Devo exemplifies this concept – on the surface they look and sound like any number of oddball synth-pop bands of the era. The fact that they flew under the radar so well is actually a testament to how successfully they subverted the zeitgeist in which they thrived. Perfectly capable of churning out seemingly disposable, yet incredibly catchy, three-minute pop songs, Devo’s catalog is actually a full-on assault on the shallowness and banality of American culture.

Look at ‘Freedom of Choice’, for instance:

The opening lyrics suggest a world of endless possiblity…hey, you’ve got Freedom of Choice! You can do whatever you want!

A victim of collision on the open sea
Nobody ever said that life was free
Sank, swam, go down with the ship
But use your freedom of choice

I’ll say it again in the land of the free
Use your freedom of choice
Your freedom of choice

But it quickly descends into a cautionary tale about an uncomfortable truth of human nature: having Freedom is a burden…a burden most of us don’t really want.

In ancient Rome
There was a poem
About a dog
Who found two bones
He picked at one
He licked the other
He went in circles
He dropped dead

Freedom of choice
Is what you got
Freedom from choice
Is what you want

There’s a good chance most people who heard this song never gave the lyrics much thought, and sometimes that’s the danger in subversive art…when you get so good at the form that the function goes unnoticed. In some ways that may be Devo’s biggest crime…they were so goddamn good at writing pop music that most people just accepted what they did at face value.

Here’s another example – a bit more on the nose, but no less incisive.

Censorship sucks, m’kay? And by the way, you’re all fucking perverts – you just won’t admit to it.

Of course, this brings me around to the absolute zenith of Devo’s creative work, ‘Beautiful World’.

‘Beautiful World’ is perfectly written to mirror a pop song in structure and tone, but at every possible turn it subverts the very concept of a pop song – skewering the shallowness and pointless, useless cathartic-light sentiments typically sold as comfort or depth. It even has a hilariously perfunctory guitar solo 3/4 of the way through prefaced by Mothersbaugh intoning lamely (as one does in a pointless pop tune):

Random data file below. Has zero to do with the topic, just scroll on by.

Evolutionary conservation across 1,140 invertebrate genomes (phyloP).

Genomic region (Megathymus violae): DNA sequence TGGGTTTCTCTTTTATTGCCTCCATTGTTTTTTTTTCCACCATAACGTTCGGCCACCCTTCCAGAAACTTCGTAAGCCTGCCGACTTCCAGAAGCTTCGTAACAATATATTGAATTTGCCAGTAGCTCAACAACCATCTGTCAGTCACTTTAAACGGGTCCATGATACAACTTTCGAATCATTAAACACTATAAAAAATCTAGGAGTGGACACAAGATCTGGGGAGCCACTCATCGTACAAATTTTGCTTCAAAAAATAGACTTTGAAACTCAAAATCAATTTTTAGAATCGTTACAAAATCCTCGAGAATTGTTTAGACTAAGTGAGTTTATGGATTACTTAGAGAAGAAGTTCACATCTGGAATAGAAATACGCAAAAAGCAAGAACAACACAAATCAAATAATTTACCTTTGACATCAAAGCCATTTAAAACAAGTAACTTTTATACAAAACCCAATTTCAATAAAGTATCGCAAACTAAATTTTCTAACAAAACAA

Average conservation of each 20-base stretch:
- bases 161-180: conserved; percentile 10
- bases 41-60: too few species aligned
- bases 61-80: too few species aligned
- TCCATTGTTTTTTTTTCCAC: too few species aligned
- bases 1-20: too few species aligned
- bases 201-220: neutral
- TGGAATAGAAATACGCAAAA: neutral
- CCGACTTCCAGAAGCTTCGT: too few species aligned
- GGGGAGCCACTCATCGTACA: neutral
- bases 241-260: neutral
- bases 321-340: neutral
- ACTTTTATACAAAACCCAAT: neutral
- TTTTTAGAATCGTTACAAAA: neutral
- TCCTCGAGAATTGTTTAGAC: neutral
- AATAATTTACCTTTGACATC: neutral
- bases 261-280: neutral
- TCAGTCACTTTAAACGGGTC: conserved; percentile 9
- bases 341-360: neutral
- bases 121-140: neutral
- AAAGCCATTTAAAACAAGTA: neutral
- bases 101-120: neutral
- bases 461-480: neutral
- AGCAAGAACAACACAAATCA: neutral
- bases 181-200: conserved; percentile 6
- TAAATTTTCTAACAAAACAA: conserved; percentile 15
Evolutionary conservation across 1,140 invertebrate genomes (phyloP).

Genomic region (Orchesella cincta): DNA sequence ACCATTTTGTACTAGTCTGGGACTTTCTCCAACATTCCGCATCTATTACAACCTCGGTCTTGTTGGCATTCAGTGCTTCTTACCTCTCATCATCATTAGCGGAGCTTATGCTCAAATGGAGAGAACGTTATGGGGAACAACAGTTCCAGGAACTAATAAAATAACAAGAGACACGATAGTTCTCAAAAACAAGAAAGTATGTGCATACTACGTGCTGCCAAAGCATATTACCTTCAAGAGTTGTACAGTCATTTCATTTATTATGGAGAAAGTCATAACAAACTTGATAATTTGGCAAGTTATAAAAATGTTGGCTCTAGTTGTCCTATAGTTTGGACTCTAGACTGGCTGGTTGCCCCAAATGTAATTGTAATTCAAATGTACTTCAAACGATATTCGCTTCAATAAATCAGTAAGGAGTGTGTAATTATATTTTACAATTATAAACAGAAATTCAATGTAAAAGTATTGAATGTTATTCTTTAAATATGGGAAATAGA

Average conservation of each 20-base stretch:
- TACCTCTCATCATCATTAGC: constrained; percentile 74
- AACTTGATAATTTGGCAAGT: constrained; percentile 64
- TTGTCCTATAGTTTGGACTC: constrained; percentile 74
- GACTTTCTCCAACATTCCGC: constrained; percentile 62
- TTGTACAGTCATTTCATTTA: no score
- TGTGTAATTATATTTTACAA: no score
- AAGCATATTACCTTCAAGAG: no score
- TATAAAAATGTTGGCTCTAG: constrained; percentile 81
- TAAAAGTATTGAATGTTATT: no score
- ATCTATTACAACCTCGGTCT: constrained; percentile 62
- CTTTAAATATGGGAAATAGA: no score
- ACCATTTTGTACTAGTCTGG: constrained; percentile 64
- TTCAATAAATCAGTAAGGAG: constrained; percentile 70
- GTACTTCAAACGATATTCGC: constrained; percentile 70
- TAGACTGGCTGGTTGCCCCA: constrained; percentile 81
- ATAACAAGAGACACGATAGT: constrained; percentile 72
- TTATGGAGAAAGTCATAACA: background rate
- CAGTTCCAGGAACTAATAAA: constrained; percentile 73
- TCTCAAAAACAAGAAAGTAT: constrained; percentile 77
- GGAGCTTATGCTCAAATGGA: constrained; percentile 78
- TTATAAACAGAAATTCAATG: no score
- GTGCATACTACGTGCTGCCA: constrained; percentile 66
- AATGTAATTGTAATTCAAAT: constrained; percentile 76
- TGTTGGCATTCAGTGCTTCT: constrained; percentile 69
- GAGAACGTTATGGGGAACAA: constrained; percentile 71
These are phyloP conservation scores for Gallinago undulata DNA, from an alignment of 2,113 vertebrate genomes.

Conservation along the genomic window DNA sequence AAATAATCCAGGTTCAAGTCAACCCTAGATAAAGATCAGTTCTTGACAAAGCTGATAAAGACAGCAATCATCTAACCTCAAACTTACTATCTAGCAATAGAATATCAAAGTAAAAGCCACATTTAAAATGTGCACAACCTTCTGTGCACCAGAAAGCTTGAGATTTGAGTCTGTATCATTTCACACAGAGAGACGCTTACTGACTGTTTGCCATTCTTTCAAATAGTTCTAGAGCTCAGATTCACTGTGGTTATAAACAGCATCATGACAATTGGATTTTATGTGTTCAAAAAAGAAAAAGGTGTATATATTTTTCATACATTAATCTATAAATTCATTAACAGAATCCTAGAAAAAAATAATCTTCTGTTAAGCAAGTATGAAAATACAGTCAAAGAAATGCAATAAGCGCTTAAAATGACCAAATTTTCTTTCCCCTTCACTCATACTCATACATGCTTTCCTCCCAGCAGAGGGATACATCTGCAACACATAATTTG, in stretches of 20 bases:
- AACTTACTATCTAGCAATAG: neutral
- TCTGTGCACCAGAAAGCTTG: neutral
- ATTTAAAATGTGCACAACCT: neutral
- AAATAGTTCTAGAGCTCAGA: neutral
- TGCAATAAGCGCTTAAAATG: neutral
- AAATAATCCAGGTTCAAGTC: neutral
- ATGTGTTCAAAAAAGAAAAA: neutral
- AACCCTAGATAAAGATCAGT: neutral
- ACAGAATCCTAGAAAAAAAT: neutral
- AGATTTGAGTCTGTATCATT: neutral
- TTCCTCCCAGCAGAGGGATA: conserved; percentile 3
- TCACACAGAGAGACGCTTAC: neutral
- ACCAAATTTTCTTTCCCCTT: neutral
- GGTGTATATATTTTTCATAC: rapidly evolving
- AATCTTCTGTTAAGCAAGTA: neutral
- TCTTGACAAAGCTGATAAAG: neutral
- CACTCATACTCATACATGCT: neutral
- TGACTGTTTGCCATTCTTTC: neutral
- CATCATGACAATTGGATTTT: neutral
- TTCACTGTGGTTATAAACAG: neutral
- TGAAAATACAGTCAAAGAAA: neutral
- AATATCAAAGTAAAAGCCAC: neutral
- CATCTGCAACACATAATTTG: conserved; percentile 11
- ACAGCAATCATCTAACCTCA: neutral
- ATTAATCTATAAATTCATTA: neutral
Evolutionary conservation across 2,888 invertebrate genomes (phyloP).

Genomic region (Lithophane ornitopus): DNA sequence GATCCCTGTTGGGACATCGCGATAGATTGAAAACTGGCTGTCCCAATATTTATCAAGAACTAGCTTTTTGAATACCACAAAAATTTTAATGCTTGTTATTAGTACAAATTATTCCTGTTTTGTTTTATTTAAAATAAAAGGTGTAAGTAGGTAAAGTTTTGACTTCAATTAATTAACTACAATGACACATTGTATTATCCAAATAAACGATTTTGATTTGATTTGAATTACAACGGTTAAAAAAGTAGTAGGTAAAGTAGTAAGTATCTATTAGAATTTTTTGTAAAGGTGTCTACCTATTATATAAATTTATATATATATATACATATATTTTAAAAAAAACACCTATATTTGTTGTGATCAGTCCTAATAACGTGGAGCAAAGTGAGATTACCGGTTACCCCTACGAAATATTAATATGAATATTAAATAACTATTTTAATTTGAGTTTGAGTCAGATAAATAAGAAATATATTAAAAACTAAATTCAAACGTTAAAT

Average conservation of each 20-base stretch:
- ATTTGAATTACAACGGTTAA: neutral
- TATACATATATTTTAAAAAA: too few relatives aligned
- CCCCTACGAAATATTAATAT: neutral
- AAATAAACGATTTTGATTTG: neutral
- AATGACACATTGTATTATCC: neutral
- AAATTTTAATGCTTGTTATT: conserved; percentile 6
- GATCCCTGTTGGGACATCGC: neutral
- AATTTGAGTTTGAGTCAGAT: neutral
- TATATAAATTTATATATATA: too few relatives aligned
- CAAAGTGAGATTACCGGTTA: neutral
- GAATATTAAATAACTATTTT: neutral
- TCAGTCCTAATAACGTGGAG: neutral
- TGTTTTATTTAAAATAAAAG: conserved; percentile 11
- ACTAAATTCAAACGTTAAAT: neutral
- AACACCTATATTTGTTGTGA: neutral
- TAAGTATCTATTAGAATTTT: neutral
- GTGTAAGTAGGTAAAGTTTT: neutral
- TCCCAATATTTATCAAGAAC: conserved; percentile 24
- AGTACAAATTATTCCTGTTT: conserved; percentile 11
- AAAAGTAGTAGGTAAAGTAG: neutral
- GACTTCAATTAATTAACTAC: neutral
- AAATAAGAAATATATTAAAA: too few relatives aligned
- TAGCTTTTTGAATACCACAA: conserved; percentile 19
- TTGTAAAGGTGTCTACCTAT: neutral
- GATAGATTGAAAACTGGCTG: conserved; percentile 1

Hey you with the new clothes on
You can shake it to me all night long
Hey hey

I mean, here…just watch.

That bit at the end? ‘It’s a beautiful world. …for you. But not for me…’ That’s fucking savage – an absolutely perfect knife between the ribs of lame ‘It’s Morning in America‘ faux-optimism and in every way to the entirety of American popular culture.

And yet, they gain almost no recognition from the general public for this. Which, perhaps, does more to prove their point than any single message they could shove under anyone’s nose.

…but hey, look. Here’s a neat little artifact that might serve as a good coda to this weird reminiscence. In 1982 Devo was drafted to take part in a televised live performance – the hitch being that it was an experiment in 3D television. And, while the show was really fun the technical requirements and hoops Devo were required to jump through to participate were apparently pretty galling…so annoying, in fact, that the band chose to call out the program’s producers during their closing number…’Beautiful World’. Mothersbaugh, having adopted his Booji Boy stage persona, belts out the song with freakish gusto then proceeds to give the program runners a nice tongue lashing…all while maintaining his Booji Boy falsetto. It’s a wonderful example of watching some of the music world’s All Time Champion pranksters take a choice opportunity to bite the hand that feeds on live television.

…and, oddly…sometimes it really is a beautiful world…

The clip in question (which I shared on G+ last night sans context).

…and here’s the full performance, featuring opening act Wall of Voodoo.


Your humble narrator…and an energy dome.


Brain Games